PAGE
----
I believe God acts more through encouragement and co-operation than coercion.  So I believe that Mary COULD have said no.  But she said yes.  So this week let's explore why she made that choice....

Monday, December 10, 2012

A Newspaper Column....

It's the most WONDERFUL time of the year! So the old song goes. In the minds of many Christmas is a time of joy and happiness. Christmas is about carols, chocolates, children, and community. It involves Christmas parties and presents. It is a season when the world can pause from the everyday grind and talk about peace, hope, joy and love.

Well the truth can be somewhat different than our perceptions. For some people Christmas is anything but happy. Maybe this is the first year after a death in the family. Maybe this year one of the children isn’t coming home for the holidays. Maybe this is the first time you can't get home to be with family. Maybe there is added stress and anxiety because of your economic situation and the expectation to buy gifts. For a variety of reasons Christmas can be very difficult.

It is hard to go against the expectations around us. When people expect us to be happy and joyful it is difficult to tell them that we aren’t feeling that way. But it is important that people have a place and a chance to be honest with themselves and their family and friends about what they are feeling.

Last Sunday in our worship service I gave the congregation at St. Paul's a challenge. I work from the assumption that we all know someone for whom Christmas is difficult. And as members of a community of love we have an ethical duty to support other members of that community. So I share the challenge with all of you out there, if you know someone for whom Christmas is difficult this year, to help provide that place and opportunity to be honest about what we are feeling this Christmas. Together we can help each other cope with the ups and downs of life. I think that would be a great Christmas gift to give each other.

And now, because I think Christmas is mainly about stories, here is a story of someone who found a way to make a stranger's Christmas just a bit better:

The wind gusted, sending the fresh snow swirling around the lamp post. Miriam shivered, pulling the thin coat tighter around her chest. “Gonna be a cold one tonight,” she muttered, squinting through the darkness.

A little further down the block was the big old church. Miriam remembered going there as a child, remembered the beautiful stained glass windows. Suddenly a friendly voice boomed in her ear. “Merry Christmas! Please come and join us for worship!”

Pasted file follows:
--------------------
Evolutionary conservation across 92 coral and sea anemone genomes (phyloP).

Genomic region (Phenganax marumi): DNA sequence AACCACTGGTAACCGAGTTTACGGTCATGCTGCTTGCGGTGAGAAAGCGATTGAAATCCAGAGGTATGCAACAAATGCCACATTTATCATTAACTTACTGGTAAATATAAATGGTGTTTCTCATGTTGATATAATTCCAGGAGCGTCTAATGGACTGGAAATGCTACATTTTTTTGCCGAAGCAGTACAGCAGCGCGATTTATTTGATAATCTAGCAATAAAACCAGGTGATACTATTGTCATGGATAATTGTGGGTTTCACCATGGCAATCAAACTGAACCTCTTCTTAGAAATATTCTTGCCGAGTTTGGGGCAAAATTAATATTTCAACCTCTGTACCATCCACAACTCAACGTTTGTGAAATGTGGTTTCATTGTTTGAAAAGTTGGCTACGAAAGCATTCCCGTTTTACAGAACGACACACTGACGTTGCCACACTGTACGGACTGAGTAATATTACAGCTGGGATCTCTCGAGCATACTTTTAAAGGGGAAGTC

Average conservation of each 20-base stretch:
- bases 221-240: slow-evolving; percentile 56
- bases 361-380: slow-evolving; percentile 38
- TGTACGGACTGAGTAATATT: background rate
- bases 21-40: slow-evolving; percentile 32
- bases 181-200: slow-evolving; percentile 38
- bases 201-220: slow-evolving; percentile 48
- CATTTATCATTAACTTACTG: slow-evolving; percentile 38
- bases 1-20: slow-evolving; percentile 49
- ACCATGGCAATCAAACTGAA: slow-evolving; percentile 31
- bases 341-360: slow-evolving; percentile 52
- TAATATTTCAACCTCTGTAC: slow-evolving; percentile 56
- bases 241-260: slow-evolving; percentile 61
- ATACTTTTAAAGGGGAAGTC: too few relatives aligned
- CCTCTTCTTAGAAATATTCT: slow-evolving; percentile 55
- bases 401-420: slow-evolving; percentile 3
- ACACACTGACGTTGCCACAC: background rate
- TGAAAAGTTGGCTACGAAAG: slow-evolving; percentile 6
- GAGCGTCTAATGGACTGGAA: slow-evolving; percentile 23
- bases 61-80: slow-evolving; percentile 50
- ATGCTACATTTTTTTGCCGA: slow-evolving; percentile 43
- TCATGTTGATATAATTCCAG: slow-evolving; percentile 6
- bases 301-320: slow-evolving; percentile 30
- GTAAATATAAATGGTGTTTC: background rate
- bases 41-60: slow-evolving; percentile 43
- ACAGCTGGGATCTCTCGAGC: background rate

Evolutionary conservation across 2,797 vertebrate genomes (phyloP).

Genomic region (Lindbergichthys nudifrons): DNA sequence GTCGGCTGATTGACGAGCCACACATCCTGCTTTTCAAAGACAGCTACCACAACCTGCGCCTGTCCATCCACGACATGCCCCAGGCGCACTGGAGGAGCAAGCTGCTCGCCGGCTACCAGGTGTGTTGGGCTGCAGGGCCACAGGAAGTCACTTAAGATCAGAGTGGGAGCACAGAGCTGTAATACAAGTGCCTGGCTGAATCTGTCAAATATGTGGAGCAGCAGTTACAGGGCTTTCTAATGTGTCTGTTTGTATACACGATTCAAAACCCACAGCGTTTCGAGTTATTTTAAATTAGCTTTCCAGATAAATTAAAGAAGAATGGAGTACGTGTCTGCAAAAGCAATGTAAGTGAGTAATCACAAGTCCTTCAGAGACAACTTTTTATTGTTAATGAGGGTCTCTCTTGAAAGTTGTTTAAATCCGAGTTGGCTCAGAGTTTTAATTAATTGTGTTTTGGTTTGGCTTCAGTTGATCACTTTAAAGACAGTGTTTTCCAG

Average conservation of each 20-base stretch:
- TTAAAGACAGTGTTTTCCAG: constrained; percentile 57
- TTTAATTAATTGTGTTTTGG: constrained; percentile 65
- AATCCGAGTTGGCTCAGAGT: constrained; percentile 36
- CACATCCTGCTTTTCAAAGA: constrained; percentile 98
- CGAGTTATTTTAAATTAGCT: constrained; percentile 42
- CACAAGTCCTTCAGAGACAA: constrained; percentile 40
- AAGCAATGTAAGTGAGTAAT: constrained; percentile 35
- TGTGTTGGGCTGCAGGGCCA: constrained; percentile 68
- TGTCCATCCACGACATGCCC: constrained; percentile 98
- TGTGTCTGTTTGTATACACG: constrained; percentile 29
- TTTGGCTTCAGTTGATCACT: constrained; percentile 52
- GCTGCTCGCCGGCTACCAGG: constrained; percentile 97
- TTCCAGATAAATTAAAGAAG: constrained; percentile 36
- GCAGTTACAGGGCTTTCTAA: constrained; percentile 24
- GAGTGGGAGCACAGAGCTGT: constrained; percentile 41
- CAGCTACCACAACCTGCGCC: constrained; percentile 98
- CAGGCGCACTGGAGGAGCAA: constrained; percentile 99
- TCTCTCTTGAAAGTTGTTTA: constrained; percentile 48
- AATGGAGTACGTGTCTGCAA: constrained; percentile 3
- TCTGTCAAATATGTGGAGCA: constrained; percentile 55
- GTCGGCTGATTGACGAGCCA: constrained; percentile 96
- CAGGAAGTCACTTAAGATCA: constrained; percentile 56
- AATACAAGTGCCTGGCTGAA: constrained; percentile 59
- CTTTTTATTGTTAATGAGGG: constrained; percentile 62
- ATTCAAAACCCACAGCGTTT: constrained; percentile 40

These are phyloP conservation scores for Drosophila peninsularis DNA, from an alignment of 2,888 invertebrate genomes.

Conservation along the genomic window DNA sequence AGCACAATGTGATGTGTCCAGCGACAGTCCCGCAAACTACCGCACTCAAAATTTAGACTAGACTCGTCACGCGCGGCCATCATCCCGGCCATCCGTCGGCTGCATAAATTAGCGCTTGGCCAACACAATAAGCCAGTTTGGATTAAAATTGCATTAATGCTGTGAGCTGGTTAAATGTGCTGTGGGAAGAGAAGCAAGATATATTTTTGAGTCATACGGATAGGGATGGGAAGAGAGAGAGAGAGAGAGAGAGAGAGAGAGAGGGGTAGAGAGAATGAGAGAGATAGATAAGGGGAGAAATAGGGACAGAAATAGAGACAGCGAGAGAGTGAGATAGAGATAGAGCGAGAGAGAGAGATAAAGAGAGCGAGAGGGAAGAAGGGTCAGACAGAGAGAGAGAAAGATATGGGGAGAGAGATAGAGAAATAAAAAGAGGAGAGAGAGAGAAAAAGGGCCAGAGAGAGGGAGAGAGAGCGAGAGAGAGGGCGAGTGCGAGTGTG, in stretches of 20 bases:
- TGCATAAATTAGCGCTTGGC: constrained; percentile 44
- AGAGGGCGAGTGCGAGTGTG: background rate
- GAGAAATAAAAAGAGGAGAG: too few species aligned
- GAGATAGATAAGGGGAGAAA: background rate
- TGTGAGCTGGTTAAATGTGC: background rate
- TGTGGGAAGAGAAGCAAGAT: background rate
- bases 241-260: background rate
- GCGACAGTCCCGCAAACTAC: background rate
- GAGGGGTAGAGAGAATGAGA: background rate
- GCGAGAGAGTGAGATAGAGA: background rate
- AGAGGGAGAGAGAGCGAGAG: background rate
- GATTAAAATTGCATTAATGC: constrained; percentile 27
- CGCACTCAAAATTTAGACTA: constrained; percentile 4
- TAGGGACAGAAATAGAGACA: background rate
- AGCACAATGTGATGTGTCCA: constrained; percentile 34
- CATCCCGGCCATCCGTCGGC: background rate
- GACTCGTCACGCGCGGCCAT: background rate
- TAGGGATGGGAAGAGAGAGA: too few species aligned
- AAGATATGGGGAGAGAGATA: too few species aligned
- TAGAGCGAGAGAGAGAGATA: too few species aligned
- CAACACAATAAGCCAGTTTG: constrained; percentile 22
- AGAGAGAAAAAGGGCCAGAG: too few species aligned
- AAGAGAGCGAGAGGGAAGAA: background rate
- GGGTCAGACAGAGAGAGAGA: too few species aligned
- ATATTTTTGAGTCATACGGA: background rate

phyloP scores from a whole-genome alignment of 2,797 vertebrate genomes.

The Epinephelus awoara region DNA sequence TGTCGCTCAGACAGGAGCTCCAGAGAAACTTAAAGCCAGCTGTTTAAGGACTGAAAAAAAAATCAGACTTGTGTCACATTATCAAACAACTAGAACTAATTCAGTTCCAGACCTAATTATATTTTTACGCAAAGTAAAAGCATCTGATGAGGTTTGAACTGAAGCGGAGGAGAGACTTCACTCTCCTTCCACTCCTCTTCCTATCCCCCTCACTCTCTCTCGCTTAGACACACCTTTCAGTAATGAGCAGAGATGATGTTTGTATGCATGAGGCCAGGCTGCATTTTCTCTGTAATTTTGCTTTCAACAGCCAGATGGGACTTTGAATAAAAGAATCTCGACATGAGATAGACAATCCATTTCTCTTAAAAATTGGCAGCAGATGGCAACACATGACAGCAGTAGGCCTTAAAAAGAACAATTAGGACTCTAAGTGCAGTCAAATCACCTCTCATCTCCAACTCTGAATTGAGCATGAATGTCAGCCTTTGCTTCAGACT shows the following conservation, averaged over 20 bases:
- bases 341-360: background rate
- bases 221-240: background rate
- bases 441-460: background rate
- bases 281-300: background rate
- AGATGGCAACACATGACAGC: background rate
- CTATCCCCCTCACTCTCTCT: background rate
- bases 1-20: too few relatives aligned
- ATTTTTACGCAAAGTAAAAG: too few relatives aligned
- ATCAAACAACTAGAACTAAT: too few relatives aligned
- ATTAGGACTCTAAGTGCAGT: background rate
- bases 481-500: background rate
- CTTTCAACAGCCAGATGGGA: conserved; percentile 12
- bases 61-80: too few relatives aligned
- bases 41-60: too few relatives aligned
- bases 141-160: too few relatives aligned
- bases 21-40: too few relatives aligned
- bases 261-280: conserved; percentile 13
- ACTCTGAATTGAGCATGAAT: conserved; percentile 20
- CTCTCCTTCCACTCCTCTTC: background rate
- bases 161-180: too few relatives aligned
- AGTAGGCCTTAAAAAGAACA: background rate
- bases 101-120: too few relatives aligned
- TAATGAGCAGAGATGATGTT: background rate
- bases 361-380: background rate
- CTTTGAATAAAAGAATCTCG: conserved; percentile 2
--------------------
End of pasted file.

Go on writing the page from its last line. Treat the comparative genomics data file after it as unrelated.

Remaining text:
Miriam looked around, wondering who the cheerful man was talking to. Surely it couldn’t be her. Christmas Eve was a special service, someone wearing an old coat and wrapped in a hand-me-down blanket didn’t fit in with the fancy dresses and bright lights. But there was nobody else around. “Ar-are you talking to m-m-me?” she asked.

“Of course my dear,” the greeter replied. “Come in and warm up at least.” Miriam could hardly believe her ears; certainly a chance to get out of the wind was welcome. Gratefully she made her way up the old stone stairs and snuck into a pew way at the back of the sanctuary, just as the opening notes of the first hymn were being played.

As she listened to the familiar old carols Miriam couldn’t help remembering the Christmases of her childhood. Things were so much happier, so much simpler then. “What had gone wrong?” she muttered to herself. Then the pageant started. Watching Mary and Joseph get turned away from the inn Miriam felt her heart reach out to them. She knew what it meant to have nowhere to go.

After the service, Miriam started to wrap herself in the blanket again and sneak out without being seen. No luck. The greeter was right there beside her again. “Where will you sleep tonight?” he asked. Miriam said nothing, just looked away.

Finally she looked up, “I don’t know, there was no room at the shelter.”

“Well that will never do” the young man said. He paused for a moment then a smile came back to his face. “You will come to my parent’s house with me,” he said. The story we just heard reminds us that there should always be room at the inn somewhere.